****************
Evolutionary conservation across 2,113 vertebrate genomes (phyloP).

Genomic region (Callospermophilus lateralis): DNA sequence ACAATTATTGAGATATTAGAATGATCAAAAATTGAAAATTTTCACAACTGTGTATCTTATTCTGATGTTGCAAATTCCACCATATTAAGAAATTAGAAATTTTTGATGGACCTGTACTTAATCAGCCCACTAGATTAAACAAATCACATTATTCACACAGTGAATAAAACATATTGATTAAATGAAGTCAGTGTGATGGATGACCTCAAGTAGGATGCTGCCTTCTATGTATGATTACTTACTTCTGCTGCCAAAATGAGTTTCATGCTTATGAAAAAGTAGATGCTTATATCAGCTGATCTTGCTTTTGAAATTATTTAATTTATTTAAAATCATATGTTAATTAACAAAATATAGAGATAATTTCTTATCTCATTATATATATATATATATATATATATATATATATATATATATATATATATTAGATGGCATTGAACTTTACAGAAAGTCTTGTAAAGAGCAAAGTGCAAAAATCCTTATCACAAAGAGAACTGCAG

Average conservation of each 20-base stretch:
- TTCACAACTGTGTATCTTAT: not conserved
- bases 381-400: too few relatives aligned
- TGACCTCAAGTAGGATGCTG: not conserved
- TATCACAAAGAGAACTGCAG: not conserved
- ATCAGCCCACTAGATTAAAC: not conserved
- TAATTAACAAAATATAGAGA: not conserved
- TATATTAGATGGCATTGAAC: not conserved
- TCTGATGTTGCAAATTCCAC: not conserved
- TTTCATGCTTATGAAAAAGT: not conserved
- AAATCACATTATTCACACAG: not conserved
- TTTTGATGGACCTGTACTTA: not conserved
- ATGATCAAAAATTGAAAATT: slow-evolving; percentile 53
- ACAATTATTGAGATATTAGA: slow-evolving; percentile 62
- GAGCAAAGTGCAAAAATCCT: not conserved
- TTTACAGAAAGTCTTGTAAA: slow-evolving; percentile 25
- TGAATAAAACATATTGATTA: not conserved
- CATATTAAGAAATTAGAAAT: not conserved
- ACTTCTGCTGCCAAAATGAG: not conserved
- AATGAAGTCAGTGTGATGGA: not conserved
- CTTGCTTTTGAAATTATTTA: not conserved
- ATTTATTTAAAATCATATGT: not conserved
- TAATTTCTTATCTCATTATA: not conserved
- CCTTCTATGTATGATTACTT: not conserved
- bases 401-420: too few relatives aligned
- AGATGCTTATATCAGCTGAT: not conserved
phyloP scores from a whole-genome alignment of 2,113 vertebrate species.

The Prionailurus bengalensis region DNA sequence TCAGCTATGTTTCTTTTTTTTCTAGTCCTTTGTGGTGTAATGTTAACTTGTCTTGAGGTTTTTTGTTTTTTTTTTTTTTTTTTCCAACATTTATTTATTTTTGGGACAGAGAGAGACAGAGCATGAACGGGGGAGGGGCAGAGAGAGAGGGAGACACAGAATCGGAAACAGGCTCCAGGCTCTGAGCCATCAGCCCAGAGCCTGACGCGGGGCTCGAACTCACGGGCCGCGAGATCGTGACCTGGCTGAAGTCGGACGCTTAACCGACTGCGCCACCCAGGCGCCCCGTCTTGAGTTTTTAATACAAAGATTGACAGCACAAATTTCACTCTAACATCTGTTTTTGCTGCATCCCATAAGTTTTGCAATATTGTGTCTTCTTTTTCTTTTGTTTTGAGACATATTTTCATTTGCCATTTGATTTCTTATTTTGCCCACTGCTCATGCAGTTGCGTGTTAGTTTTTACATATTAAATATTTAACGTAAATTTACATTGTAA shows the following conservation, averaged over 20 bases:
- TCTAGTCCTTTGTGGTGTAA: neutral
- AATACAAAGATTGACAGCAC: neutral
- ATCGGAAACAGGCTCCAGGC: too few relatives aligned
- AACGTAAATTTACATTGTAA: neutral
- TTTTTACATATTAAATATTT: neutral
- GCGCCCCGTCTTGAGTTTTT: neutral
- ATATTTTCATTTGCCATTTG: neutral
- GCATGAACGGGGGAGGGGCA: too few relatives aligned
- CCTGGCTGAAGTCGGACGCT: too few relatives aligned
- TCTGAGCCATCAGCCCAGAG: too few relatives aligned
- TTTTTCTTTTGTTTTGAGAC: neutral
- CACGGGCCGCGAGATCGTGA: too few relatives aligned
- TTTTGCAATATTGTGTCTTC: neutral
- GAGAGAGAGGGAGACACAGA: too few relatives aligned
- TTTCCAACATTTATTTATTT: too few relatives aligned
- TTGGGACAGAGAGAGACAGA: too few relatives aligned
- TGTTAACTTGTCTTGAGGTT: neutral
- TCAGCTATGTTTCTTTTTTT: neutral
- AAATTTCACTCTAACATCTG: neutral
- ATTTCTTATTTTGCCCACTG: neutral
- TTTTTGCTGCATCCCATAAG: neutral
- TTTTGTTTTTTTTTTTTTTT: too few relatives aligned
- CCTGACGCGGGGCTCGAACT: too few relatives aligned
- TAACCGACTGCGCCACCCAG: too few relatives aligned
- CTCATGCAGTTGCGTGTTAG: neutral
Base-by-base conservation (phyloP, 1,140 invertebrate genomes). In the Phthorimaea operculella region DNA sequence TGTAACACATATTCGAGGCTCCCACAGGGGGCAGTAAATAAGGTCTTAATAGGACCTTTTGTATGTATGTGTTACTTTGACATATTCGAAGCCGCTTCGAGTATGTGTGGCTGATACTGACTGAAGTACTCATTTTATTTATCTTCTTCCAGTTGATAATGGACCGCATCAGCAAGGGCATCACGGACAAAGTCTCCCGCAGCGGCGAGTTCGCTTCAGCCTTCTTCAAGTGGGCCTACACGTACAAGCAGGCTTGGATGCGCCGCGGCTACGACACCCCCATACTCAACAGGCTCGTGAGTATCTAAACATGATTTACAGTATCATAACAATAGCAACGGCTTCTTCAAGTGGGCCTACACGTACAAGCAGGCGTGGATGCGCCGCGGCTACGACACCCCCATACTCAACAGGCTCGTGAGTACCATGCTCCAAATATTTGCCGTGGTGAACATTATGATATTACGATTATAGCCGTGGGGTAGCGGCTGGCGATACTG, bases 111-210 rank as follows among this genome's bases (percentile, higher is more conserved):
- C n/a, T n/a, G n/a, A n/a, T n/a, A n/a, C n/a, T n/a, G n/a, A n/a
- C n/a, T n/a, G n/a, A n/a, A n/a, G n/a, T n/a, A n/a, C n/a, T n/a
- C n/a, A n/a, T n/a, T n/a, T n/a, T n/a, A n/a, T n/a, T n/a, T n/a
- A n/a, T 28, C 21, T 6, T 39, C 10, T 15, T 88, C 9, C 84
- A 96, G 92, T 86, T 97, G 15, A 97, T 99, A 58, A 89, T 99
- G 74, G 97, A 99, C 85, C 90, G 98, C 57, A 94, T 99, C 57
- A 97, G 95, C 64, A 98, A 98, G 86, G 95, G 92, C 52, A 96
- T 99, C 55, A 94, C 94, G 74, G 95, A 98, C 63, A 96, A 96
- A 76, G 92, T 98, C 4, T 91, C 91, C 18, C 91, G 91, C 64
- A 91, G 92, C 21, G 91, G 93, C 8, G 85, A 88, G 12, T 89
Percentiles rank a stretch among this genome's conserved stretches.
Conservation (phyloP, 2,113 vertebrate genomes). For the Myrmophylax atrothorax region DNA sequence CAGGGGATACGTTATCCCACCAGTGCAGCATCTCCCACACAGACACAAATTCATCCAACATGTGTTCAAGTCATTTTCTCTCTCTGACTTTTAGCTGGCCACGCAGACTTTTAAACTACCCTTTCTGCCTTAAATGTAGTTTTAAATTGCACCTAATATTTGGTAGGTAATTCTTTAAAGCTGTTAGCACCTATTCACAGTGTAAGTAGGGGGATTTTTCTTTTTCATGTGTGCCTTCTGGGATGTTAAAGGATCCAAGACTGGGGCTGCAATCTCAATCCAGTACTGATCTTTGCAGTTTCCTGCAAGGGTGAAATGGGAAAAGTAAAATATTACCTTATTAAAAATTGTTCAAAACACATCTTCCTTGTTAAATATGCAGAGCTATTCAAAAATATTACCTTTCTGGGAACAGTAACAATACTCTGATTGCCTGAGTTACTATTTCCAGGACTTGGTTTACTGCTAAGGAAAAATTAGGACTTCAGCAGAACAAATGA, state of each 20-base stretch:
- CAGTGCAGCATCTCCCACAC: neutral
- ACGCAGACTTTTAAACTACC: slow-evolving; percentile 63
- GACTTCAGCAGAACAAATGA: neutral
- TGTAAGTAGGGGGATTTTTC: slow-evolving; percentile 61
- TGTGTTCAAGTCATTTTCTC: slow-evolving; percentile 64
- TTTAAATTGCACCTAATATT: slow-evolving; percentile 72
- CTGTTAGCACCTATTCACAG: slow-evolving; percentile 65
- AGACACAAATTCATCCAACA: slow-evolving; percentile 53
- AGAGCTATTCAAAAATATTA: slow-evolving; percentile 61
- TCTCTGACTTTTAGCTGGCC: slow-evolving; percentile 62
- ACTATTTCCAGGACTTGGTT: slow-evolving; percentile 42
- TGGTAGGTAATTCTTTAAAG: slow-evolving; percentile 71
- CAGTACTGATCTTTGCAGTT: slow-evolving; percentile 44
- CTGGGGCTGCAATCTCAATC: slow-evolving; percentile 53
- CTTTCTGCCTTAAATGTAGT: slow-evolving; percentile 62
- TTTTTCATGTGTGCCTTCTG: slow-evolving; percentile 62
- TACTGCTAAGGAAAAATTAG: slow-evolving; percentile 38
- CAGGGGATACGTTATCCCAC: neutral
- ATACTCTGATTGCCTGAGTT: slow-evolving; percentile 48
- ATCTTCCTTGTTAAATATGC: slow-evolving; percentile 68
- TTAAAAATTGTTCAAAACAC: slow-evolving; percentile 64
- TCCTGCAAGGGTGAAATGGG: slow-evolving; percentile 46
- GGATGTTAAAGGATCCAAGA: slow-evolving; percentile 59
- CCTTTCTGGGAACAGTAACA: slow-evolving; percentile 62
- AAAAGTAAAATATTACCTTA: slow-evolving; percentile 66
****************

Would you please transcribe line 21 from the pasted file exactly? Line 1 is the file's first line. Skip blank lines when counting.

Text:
- ACTTCTGCTGCCAAAATGAG: not conserved